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Flu is a contagious illness caused by a virus which attacks the respiratory system. It has repercussions on the entire human body, including muscle pain, headache, and loss of appetite. Unlike the common cold, the flu can be incapacitating to the point where it prevents people from continuing with their normal daily activities.

Most people are exposed to this virus during the flu season. However, depending on a person’s immune systems, he or she might catch the flu while another person will not. During an outbreak you should wash your hands frequently and avoid touching your eyes, mouth, or nose, which are the entry points for the most common flu viruses.

Immune systems can be strengthened in several different ways. Having a healthy diet, avoiding stress, and getting regular exercise and plenty of sleep are good preventative practices. In addition, many health experts recommend the flu vaccine as a source of protection.

Ideally, the vaccine should be given before the winter months, but it is never too late to be vaccinated, even during the flu season itself. The vaccine is particularly recommended for people at risk of catching the flu or who present a higher risk of complications, such as:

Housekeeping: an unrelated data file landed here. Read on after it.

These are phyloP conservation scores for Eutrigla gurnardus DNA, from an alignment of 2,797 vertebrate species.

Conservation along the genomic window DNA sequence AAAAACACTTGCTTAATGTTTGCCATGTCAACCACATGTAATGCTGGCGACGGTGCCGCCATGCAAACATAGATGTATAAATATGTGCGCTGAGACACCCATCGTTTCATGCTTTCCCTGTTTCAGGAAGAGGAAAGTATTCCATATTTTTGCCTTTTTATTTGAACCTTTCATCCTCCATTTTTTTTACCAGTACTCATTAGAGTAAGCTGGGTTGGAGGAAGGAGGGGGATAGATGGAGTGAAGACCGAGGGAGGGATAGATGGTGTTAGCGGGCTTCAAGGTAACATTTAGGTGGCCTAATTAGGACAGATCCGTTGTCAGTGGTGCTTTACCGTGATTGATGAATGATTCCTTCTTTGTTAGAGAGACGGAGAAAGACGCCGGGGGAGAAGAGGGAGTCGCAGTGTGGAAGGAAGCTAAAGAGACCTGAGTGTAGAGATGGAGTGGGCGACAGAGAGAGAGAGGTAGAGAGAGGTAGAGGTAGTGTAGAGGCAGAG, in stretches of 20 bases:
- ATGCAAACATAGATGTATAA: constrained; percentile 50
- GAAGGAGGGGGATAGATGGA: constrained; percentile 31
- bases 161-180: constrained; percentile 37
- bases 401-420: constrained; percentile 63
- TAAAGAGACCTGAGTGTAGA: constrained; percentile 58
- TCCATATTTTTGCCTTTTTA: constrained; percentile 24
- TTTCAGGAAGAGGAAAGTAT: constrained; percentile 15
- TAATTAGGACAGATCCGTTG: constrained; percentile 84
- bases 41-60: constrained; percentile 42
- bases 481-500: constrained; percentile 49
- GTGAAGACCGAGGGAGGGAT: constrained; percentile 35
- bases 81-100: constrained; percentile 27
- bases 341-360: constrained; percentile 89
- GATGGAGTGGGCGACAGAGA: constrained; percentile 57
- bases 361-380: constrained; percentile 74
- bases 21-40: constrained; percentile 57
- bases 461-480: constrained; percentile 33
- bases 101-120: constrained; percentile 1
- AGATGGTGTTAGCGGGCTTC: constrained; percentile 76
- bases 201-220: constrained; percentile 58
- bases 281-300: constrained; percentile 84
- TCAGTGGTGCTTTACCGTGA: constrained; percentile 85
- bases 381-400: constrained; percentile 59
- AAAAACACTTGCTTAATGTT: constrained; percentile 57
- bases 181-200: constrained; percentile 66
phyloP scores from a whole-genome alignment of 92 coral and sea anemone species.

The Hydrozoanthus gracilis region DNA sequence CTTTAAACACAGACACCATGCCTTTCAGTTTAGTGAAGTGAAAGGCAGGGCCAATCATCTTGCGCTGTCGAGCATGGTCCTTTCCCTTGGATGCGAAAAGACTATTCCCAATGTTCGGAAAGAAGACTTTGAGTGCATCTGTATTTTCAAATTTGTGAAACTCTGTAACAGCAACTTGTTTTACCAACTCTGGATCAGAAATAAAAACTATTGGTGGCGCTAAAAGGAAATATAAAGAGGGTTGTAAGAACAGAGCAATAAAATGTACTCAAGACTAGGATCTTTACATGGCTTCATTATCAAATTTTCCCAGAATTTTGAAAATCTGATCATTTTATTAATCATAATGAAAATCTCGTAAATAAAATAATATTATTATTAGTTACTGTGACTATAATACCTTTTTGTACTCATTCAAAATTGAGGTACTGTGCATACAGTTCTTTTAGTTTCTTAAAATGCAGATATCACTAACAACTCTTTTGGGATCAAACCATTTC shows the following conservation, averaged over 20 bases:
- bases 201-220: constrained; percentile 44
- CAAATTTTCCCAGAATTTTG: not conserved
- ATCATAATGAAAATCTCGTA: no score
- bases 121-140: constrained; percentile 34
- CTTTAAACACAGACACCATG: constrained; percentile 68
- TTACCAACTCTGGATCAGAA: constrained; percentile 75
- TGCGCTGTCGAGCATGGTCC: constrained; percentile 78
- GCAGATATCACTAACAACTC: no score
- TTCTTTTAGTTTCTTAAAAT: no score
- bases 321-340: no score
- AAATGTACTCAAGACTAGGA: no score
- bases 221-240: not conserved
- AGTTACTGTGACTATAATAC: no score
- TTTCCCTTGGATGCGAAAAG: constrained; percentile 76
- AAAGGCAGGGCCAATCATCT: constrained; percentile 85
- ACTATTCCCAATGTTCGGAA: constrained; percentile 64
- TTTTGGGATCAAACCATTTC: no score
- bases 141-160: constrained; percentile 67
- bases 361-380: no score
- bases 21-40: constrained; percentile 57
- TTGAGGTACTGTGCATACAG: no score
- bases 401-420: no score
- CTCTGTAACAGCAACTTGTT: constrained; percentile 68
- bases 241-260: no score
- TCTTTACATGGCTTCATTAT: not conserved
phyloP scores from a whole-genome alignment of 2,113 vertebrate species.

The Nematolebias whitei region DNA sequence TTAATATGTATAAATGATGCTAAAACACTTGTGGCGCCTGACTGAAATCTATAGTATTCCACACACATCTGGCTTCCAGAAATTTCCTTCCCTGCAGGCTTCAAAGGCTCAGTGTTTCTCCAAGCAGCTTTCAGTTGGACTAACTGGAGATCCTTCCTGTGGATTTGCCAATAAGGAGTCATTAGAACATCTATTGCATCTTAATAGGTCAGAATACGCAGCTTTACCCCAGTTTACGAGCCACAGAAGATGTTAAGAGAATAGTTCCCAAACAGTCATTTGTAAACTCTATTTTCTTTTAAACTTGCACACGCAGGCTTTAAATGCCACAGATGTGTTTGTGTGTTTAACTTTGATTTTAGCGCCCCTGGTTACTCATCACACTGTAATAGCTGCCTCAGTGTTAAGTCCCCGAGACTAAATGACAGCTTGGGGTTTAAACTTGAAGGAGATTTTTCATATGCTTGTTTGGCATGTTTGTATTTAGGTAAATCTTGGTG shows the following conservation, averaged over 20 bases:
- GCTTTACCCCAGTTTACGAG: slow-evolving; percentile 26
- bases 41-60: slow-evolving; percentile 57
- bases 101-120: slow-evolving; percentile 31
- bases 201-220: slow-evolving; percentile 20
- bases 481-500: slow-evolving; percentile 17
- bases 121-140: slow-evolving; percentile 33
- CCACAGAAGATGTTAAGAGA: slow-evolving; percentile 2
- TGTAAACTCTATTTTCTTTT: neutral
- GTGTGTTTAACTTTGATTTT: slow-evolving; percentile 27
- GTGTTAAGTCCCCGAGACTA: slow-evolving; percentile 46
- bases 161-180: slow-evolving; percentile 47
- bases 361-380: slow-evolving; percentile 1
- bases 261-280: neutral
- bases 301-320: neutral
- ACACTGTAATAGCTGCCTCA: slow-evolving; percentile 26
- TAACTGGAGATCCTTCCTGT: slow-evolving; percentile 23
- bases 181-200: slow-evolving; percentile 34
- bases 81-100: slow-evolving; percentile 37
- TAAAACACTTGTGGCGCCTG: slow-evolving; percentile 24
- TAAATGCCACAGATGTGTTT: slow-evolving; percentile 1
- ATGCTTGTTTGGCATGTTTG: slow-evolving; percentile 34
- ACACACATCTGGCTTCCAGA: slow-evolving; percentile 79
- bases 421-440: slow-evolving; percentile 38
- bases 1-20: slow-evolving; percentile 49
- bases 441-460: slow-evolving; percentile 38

• children aged between 6 and 23 months;

• seniors;

• people with chronic illnesses (i.e. asthma, diabetes, heart disease);

• healthcare workers.

Studies clearly show that the flu vaccine reduces the frequency of hospitalization and medical consultations, and that it can prevent death from bacterial complications caused by the flu, such as sinusitis, bronchitis, bronchopneumonia, and pneumonia.

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